City to demolish Big Gun Quarry shed?
It has stood the test of time. And yet, if the Rocklin City Council does not save it from demolition next week, the iconic Big Gun Monument shed will be history.
The Rocklin Historical Society considers the buildings on Pacific Street to be the only remaining work buildings left that represent 150 years of granite mining at the 61 quarrying sites around Rocklin.
The city, however, is poised to pull it down.
“We’ve had an engineer review the structure and they are the ones that have deemed it to be unsafe,” Rick Forstall Rocklin’s director of Public Services told the City Council at last week’s meeting.
“It’s a $50,000 repair job just to get it shored up so you can tear it down,” Forstall said.
Since March members of the Historical Society have mobilized — using hundreds of volunteer hours to clean up the quarry property and even gathering signatures on a petition from residents who want to save the work sheds.
Skip Gebel, president of the Rocklin Historical Society, said the site could be turned into a mining interpretive center.
“We identified 250 artifacts that will aid in telling the story of Rocklin’s granite mine industry,” Gebel told council members on Sept 13.
The historical community is asking the council to reconsider the demolition order for the Big Gun Monument and Cutting Sheds to allow more time to gather community input on the fate of the structures.
Historians have identified the buildings as the place where materials were fashioned to build the State Capitol building and the unique Transamerica Pyramid building in San Francisco.
The focal point of their concern has been the main shed, which stands about 45-feet-high.
“Where did the people of this city historically do that fashioning? It is right there in that shed at its current location,” Rocklin resident Kent Dasy told the council. “It is truly a piece of history despite the fact that it looks terrible.”
The city, through the Rocklin Redevelopment Agency, purchased the site in November 2010 from Sonco LLC, managed by Darron Epperson, for $1 million.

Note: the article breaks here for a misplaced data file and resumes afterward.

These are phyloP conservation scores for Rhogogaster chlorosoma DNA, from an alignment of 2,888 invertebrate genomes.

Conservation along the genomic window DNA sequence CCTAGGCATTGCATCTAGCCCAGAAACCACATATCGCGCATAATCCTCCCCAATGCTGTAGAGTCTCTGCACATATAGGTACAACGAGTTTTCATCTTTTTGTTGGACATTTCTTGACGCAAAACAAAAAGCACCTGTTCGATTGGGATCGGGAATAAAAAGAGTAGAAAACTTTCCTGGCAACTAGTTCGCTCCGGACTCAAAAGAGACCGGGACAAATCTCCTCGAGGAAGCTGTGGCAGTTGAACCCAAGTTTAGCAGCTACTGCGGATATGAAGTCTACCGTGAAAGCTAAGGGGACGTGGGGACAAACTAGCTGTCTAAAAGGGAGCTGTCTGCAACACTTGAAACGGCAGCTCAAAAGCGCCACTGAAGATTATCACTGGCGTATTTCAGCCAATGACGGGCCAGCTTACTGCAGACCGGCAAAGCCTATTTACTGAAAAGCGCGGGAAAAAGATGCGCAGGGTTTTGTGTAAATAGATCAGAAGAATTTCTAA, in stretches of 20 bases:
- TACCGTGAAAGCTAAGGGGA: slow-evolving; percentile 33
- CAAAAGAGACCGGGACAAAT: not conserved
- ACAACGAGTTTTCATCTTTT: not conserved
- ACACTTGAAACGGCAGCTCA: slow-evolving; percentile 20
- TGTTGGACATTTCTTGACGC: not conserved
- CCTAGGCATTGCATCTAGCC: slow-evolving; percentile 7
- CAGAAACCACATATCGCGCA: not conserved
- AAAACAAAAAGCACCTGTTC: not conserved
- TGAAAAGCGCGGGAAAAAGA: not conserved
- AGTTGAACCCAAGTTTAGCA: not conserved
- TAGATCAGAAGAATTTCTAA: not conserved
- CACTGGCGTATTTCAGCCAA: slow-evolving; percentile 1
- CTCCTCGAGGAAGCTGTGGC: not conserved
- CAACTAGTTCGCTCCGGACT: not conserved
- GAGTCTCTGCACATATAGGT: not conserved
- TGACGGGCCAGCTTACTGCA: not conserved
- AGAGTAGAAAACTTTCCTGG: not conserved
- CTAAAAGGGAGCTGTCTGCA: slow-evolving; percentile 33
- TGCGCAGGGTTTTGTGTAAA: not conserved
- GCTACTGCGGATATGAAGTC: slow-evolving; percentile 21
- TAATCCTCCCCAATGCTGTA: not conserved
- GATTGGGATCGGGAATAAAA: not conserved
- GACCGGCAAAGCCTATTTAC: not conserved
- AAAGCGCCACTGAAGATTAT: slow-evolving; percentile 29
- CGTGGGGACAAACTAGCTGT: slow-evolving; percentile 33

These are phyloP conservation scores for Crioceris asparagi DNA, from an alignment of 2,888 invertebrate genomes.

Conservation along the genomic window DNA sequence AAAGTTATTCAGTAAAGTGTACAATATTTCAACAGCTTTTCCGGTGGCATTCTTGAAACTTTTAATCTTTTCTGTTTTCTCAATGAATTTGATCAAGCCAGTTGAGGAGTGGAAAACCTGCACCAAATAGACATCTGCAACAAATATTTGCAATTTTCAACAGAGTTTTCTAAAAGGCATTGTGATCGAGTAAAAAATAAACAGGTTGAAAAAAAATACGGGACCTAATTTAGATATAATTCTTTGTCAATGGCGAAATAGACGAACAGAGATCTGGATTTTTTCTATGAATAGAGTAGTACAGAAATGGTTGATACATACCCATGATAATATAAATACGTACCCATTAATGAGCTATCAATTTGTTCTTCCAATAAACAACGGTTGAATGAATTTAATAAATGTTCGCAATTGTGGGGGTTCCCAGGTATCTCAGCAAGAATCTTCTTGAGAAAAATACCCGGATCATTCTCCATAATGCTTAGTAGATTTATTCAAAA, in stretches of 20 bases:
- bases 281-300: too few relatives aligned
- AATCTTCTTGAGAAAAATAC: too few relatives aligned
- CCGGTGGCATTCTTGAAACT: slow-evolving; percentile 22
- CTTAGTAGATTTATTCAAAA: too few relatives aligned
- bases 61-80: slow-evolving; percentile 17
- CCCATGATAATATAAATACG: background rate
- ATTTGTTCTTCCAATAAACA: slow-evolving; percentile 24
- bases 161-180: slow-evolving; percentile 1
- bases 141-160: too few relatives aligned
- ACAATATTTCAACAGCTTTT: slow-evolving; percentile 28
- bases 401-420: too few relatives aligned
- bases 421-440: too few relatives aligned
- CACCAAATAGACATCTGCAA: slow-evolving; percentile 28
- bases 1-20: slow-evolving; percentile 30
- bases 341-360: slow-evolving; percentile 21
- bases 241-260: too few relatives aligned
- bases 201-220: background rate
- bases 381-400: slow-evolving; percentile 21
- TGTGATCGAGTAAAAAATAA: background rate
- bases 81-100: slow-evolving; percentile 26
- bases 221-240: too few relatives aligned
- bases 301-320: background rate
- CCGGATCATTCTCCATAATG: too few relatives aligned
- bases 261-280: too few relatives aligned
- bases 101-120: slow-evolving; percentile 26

Most council members last week expressed concern about the safety of the building.
“Now taxpayers are on the hook for any injuries,” Council member Scott Yuill said. “If it’s abandoned, kids will get in there and get hurt.”
Dan Gayaldo, who represents Rediscover Rocklin, an association of Rocklin businesses promoting the development of the downtown corridor, said the site has potential.
“Anytime we do something important, there is a risk,” Gayaldo said. “What a reward this could be.”
City Manager Rick Horst expressed concern that if crews don’t knock it down the situation could open the city up for potential lawsuits.
Concerned Rocklin resident Hans Shaffer asked the council to put it into perspective.
“I would just like to know how many people have been hurt over there in the last 50 to 100 years,” he said.
Even though Council member Peter Hill said he supported shoring up Finnish Temperance Hall, moving St. Mary’s church to Front Street and the city’s purchase of the building the Historical Society uses as a museum, he couldn’t support preserving the quarry shed.
“I think the building needs to come down,” Hill said. “Everything that can be saved should be salvaged. I’m not convinced it can be developed the way it is described.”
Rocklin resident Roger Lokey said creativity is the key to building a lasting legacy at the site.
“That quarry hole is money in the bank for Rocklin. I’ll give you an example. There are people that would pay to ride on a zip line,” Lokey said.
Vice Mayor Brett Storey said he’s talked to three developers and they’ve passed on the site.
“No developer is going to shore those up. They are going to take them down and reconstruct it because that’s what is required to have the public out there for anything they want to develop,” Storey said.
Resident Nick Kirk said Rocklin needs to create a destination for tourists.
“What does Rocklin have to offer? This could be it,” Kirk said. “Really think about it because if we demolition it, that’s history. You can’t put a price on history.”
Complicating matters is the passage AB 26 and 27 and with them a court challenge which has put the property in limbo.
AB 26 deems October 1 as the drop dead point for cities that are no longer allowed to have redevelopment agencies, giving the money instead to the state.
AB 27 allows a city to keep its redevelopment agency if it pays the state a certain percentage of the money it received in a continuation fee, both as an up-front one-time payment, then a smaller amount on an annual basis.
The city council has not publicly decided if they can afford to pay the fee to maintain its redevelopment agency.
The court challenge from the California League of Cities alleges AB 26 and AB 27 are unconstitutional.
“If we fool around with this too long, we don’t know where the Supreme Court is going to go, but we could end up with it completely out of our hands,” Council member Peter Hill said. “Frankly, the thought of the state owning that makes my blood run cold.”
The State Supreme Court is expected to announce its ruling by Jan. 15.
The Rocklin Historical Society has asked to meet with the city this week to discuss their position.
The council is expected to make a final decision on the demolition at Tuesday’s meeting, which will start at 6 p.m. in the council chambers at Rocklin City Hall on Rocklin Road.
Big Gun Quarry Clean-up
* City paid $1 million for quarry property in November 2010
* Rocklin Historical Society spent $7,000 in volunteer man hours at the site
* 250 historical artifacts identified
* $50,000 estimated cost for preparing the shed for demolition
* Redevelopment Agency officially ends Oct. 1
* California Supreme Court ruling on AB26 & AB27 due by Jan. 15